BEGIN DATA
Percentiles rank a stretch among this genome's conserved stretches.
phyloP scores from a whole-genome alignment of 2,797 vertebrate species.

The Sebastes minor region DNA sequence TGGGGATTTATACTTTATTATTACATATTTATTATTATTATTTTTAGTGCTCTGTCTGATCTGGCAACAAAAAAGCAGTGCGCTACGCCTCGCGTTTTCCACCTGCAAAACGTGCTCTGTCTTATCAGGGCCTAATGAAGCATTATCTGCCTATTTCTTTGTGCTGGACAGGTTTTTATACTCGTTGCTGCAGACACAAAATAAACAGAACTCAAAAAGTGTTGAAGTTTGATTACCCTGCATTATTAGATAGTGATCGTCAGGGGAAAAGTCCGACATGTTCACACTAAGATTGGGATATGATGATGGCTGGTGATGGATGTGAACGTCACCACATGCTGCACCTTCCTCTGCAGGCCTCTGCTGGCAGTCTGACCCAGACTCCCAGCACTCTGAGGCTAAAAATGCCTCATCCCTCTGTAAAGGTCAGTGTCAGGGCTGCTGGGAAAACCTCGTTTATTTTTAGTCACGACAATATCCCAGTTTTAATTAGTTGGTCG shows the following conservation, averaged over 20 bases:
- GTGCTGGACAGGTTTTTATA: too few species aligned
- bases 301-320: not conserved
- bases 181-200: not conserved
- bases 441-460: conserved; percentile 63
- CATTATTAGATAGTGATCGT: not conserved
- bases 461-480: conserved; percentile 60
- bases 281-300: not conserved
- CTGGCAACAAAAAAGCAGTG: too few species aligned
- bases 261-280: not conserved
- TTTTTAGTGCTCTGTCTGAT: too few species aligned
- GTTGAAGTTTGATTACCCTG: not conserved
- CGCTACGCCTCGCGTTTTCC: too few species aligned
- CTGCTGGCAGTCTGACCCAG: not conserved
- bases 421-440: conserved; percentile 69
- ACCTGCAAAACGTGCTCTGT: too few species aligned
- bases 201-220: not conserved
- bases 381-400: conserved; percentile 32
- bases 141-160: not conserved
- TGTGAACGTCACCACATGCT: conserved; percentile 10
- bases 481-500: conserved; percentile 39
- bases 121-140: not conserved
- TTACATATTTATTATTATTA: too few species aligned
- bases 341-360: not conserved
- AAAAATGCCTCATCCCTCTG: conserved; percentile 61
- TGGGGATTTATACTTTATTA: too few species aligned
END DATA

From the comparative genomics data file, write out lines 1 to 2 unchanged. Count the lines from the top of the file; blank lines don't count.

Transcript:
Percentiles rank a stretch among this genome's conserved stretches.
phyloP scores from a whole-genome alignment of 2,797 vertebrate species.